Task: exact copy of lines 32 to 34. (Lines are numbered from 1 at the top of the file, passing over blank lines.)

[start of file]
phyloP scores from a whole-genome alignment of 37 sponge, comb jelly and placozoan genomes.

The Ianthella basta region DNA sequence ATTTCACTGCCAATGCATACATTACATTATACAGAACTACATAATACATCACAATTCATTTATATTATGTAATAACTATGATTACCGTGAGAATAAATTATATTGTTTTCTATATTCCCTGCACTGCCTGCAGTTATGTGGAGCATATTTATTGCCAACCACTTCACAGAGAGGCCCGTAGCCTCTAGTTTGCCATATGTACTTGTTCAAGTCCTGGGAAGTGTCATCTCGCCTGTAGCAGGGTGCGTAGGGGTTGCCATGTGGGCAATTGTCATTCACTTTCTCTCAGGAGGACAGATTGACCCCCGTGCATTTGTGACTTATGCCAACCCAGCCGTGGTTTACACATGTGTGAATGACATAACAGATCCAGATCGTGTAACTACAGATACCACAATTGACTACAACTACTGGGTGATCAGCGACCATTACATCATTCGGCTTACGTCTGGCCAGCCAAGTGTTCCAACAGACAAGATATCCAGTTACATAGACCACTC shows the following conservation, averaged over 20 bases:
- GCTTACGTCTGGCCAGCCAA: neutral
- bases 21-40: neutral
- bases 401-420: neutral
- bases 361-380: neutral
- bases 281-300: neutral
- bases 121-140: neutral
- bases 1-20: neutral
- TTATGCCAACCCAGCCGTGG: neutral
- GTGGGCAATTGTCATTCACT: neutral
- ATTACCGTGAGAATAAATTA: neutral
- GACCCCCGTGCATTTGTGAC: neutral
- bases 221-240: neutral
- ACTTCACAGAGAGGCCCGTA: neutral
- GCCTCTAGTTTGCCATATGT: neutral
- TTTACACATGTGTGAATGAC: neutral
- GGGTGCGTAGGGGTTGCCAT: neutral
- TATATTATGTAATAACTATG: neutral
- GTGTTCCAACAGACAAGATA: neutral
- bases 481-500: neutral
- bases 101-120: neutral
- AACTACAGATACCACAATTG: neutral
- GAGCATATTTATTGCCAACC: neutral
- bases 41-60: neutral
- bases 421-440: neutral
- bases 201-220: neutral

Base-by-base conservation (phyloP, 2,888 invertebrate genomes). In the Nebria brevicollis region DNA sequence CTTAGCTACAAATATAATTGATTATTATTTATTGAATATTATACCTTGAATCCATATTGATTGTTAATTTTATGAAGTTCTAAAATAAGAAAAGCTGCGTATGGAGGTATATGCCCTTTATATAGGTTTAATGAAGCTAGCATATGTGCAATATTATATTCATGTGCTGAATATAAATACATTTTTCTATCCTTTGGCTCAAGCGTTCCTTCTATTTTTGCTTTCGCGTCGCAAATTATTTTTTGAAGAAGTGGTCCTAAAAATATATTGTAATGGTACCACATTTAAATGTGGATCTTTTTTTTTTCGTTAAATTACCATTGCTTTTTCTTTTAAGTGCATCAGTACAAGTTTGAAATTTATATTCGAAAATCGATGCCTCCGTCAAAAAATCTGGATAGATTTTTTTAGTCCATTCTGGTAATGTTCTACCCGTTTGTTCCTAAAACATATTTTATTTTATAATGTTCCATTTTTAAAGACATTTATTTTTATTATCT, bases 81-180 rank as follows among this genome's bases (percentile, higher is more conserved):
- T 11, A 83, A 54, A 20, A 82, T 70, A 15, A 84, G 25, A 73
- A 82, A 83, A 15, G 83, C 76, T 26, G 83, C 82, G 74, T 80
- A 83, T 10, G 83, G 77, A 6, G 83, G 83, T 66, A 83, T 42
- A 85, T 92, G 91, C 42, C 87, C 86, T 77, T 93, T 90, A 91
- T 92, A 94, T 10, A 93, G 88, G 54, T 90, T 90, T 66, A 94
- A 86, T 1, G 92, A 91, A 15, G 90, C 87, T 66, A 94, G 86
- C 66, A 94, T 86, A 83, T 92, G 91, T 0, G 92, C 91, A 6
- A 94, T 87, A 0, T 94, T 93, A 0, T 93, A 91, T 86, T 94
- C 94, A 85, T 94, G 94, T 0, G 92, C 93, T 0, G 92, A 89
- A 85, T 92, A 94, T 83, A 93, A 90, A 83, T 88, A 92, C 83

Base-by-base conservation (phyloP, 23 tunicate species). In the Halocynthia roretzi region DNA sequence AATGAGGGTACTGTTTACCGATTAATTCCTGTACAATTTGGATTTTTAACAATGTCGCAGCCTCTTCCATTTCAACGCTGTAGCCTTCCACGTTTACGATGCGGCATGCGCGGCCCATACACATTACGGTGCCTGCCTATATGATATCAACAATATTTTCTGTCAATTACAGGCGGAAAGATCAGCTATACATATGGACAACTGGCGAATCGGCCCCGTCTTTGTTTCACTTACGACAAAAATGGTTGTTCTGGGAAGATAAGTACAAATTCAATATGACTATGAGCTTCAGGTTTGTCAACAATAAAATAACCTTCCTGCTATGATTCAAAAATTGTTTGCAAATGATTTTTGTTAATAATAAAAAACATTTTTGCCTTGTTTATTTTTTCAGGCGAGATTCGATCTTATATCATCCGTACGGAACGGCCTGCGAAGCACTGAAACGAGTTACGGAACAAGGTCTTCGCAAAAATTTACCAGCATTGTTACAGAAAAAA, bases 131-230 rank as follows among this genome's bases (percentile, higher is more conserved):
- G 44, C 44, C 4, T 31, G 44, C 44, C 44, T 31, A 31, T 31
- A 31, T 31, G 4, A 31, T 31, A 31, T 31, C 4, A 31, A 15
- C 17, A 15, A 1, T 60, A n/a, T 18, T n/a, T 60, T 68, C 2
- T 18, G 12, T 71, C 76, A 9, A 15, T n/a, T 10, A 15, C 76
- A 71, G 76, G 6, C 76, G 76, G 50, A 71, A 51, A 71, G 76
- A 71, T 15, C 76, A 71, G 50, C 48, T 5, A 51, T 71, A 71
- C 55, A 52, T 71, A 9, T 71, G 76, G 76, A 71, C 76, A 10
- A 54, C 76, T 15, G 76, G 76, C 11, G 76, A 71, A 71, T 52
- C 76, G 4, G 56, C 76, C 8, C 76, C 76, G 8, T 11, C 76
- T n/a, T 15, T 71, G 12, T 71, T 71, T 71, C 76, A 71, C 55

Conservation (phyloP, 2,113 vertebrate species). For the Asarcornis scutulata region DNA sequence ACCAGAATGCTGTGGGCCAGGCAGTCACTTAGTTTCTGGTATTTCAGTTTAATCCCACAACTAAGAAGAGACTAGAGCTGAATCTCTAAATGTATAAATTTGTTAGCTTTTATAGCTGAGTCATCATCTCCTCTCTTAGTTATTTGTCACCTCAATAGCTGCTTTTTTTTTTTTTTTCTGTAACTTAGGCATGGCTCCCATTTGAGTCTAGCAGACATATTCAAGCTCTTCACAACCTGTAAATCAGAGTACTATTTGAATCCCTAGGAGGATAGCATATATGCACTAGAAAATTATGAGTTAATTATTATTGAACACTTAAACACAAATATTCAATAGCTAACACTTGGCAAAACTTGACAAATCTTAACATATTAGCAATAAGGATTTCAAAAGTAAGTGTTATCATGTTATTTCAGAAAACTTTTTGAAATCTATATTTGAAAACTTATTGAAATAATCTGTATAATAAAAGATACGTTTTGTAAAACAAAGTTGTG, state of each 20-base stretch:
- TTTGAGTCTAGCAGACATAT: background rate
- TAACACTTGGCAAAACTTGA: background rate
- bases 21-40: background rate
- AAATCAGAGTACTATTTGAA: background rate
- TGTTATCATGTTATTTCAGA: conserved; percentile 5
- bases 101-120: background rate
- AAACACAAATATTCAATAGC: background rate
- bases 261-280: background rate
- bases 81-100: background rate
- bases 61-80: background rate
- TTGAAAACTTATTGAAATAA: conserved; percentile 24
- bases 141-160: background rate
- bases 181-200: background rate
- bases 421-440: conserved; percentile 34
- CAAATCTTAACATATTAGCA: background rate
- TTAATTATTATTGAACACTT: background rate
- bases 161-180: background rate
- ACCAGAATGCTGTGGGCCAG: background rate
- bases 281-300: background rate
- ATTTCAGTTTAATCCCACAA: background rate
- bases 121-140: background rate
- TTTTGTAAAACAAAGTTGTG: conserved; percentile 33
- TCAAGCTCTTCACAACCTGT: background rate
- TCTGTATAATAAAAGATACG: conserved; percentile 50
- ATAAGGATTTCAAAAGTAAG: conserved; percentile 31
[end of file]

- A 85, T 92, G 91, C 42, C 87, C 86, T 77, T 93, T 90, A 91
- T 92, A 94, T 10, A 93, G 88, G 54, T 90, T 90, T 66, A 94
- A 86, T 1, G 92, A 91, A 15, G 90, C 87, T 66, A 94, G 86